One of our cyber predictions for 2018 was that class action securities cases are going to become a major issue for companies involved in cyber events.

Large-scale data breaches often give rise to a variety of legal problems for the affected company, ranging from consumer class action litigation to congressional inquiries and state attorney general investigations.  As we have discussed previously elsewhere, an additional emerging risk for breached companies is federal securities class action litigation.  On Wednesday, we saw a variation on these cases in a new securities litigation filed against Intel Corporation following disclosure earlier this month not of a breach, but of a feature that makes the processor chips it manufactures potentially vulnerable to hacking.

The complaint alleges that Intel made false and misleading statements about the strength of the security of its chips and that (1) the revelation of these previously unreported security flaws—referred to as “Meltdown” and “Spectre”—and (2) the updates necessary to address them (which may affect the speed of Intel’s chips) caused Intel’s share prices to fall.  The complaint also alleges that Intel’s CEO, Brian M. Krzanich, learned about the flaws months before the information became public and that he sold millions of dollars’ worth of shares after learning of the design flaw, but before the information was disclosed.  The company has stated that Mr. Krzanich sold $39 million worth of stock (netting approximately $25 million in profits) pursuant to a “pre-arranged stock sale plan with an automated sale schedule.”  Plaintiffs allege, however, that the large transaction, as compared to prior trades, is suspicious.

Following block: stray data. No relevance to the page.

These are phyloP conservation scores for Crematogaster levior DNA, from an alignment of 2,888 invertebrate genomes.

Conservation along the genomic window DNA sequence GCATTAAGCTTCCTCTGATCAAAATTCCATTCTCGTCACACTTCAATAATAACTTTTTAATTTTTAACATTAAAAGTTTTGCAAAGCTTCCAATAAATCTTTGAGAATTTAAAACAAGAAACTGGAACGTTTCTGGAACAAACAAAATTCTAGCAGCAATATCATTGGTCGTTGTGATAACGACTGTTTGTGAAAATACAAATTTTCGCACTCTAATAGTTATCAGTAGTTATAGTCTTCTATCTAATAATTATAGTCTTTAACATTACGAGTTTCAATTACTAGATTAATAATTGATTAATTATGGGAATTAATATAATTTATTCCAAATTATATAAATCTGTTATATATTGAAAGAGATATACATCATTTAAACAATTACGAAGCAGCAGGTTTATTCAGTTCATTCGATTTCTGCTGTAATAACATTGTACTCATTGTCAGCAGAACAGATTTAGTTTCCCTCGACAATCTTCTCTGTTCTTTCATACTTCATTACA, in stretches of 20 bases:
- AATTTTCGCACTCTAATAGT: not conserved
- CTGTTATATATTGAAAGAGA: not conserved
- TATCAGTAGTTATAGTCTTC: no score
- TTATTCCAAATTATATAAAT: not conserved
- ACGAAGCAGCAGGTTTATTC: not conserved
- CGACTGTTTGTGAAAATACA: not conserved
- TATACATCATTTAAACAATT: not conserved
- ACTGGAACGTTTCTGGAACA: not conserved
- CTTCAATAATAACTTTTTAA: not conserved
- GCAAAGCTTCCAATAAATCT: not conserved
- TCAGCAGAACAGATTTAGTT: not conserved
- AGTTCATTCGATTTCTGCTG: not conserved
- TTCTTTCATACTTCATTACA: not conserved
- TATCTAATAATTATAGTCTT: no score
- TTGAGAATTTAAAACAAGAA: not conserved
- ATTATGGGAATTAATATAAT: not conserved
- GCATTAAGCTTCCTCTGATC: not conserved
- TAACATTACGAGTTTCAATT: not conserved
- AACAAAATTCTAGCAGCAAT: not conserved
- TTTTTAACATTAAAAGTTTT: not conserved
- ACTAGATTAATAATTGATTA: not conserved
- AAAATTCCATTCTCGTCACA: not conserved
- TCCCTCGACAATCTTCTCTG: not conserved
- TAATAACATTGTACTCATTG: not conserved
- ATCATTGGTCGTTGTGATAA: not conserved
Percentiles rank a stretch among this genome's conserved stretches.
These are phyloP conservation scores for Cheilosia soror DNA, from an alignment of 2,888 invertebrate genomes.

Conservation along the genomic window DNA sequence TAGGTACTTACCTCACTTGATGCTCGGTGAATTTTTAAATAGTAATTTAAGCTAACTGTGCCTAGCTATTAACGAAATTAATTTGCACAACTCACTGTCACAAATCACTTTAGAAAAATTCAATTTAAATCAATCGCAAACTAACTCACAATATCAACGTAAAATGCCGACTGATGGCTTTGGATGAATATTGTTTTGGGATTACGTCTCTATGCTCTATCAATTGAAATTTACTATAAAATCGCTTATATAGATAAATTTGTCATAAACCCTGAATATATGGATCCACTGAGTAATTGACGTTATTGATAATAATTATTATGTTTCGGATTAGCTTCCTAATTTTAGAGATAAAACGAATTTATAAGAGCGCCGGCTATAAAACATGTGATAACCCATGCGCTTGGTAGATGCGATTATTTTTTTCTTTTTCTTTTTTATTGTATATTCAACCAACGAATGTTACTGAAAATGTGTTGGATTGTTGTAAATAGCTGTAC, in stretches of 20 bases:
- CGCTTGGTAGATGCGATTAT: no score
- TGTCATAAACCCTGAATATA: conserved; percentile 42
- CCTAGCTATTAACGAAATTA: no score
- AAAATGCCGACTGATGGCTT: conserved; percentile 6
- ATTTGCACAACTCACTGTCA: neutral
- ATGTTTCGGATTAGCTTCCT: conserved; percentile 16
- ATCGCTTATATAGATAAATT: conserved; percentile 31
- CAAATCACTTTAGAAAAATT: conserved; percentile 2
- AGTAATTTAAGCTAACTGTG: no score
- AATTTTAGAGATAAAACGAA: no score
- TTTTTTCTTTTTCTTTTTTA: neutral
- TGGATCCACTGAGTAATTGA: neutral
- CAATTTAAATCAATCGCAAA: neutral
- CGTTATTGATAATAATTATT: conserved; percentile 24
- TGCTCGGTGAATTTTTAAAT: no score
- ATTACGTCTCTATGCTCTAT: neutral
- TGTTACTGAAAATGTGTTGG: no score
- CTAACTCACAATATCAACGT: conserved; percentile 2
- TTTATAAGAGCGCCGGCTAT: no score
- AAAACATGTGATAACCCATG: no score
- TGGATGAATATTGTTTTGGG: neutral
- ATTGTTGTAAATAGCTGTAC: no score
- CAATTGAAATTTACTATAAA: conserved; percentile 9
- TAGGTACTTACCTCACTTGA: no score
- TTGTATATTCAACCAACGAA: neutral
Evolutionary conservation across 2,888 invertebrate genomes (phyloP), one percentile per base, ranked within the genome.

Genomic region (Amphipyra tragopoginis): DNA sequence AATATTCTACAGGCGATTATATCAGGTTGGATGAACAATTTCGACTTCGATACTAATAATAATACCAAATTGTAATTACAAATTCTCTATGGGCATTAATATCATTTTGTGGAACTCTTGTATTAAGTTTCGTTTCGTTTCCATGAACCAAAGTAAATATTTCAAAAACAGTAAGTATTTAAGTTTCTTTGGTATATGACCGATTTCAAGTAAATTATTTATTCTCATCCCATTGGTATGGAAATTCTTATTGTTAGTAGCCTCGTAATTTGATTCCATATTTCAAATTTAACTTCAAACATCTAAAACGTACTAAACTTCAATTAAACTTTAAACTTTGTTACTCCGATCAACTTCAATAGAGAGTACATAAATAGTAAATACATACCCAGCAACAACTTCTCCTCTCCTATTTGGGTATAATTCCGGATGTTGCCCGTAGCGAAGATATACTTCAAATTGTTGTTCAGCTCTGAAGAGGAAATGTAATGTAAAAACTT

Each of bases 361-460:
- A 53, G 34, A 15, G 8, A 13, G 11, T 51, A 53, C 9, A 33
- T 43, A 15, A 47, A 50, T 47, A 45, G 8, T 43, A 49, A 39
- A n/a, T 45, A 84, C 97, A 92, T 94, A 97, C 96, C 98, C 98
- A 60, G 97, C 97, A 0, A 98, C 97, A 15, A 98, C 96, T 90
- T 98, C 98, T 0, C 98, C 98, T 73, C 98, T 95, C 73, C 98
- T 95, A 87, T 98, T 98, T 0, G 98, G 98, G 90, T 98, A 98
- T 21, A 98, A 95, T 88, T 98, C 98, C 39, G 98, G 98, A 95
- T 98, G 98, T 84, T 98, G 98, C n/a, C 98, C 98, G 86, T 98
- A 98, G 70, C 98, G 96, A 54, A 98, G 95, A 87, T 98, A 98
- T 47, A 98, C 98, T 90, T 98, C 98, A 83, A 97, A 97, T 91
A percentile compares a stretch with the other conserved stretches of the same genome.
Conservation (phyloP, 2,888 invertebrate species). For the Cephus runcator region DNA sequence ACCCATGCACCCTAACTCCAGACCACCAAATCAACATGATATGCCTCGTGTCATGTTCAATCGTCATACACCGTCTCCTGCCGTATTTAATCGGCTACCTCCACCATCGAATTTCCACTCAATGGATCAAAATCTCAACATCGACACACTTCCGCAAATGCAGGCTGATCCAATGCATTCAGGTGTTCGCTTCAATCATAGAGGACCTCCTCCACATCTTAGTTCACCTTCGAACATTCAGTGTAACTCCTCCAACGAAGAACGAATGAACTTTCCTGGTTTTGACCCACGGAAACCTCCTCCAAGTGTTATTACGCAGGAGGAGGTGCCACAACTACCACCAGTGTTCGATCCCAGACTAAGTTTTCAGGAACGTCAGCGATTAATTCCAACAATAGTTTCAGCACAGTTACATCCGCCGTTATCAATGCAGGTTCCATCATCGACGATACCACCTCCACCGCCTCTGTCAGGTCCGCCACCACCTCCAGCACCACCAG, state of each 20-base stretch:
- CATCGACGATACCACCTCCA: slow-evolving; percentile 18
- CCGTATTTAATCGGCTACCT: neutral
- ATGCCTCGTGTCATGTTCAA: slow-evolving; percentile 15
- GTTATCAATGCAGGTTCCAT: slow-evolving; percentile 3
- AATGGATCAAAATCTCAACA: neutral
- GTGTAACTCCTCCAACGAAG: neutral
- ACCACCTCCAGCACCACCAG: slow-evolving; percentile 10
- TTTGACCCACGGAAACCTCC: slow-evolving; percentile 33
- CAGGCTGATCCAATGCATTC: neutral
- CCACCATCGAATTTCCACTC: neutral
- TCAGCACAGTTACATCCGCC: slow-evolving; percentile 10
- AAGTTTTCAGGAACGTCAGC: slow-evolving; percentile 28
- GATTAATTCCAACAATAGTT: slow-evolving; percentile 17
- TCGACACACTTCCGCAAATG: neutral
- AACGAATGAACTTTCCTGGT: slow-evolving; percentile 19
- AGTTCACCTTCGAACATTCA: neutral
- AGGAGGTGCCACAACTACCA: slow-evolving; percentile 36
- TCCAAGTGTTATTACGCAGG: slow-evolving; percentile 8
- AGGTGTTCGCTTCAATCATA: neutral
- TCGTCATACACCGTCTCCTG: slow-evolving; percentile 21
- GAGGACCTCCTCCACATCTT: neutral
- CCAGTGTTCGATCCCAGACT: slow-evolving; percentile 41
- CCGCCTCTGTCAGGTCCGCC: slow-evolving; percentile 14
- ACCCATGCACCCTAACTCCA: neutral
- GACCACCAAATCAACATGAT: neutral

The Intel securities complaint is yet another indication that plaintiffs’ law firms are turning to securities litigation as an avenue to pursue claims in the cybersecurity context, where disclosure of security weaknesses or actual breaches lead to a decline in a company’s stock price.  Wednesday’s securities complaint against Intel follows five other cases filed in response to public disclosure of the Meltdown and Spectre security flaws.  Those other lawsuits were filed in California, Indiana, New York, and Oregon, and claim that Intel violated state consumer protection laws, including deceptive trade practice statutes, warranty laws, and tort laws.

We will continue to monitor class action securities cyber cases in general, and the Intel case in particular, and will provide updates here on any notable developments.